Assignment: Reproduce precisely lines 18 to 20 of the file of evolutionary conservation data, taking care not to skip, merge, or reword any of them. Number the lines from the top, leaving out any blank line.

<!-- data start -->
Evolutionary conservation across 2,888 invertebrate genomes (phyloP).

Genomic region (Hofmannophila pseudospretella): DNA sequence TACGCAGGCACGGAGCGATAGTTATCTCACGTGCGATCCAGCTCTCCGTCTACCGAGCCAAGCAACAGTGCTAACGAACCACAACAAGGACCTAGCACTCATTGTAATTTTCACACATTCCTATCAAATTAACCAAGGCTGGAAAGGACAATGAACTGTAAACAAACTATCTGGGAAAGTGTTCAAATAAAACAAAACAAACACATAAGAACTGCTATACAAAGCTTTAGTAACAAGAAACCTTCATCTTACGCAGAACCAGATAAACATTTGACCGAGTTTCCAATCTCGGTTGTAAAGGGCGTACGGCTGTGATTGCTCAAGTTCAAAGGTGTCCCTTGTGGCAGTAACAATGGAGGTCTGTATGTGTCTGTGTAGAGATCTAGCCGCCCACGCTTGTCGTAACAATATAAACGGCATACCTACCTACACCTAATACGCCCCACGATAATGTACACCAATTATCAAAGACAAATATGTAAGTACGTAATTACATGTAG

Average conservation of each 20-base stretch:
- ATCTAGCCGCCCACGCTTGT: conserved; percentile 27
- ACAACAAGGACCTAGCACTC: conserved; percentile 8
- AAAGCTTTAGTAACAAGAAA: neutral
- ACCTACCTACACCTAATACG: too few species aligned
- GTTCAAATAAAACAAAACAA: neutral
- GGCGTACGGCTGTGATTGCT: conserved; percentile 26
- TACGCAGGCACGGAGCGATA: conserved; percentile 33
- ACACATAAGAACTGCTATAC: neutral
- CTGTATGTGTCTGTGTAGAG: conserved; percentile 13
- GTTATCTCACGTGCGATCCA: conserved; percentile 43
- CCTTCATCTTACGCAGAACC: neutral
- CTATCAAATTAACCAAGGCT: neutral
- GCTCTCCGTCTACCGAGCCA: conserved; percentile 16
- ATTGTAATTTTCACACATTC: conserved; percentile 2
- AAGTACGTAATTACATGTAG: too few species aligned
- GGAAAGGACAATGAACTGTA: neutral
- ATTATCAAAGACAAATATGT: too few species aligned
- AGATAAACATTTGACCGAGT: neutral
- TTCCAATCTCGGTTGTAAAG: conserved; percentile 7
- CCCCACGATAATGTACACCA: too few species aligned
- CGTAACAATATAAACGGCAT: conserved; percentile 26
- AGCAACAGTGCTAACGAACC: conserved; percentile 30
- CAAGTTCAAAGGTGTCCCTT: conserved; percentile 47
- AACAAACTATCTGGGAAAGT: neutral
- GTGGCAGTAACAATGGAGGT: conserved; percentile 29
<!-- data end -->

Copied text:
- AAGTACGTAATTACATGTAG: too few species aligned
- GGAAAGGACAATGAACTGTA: neutral
- ATTATCAAAGACAAATATGT: too few species aligned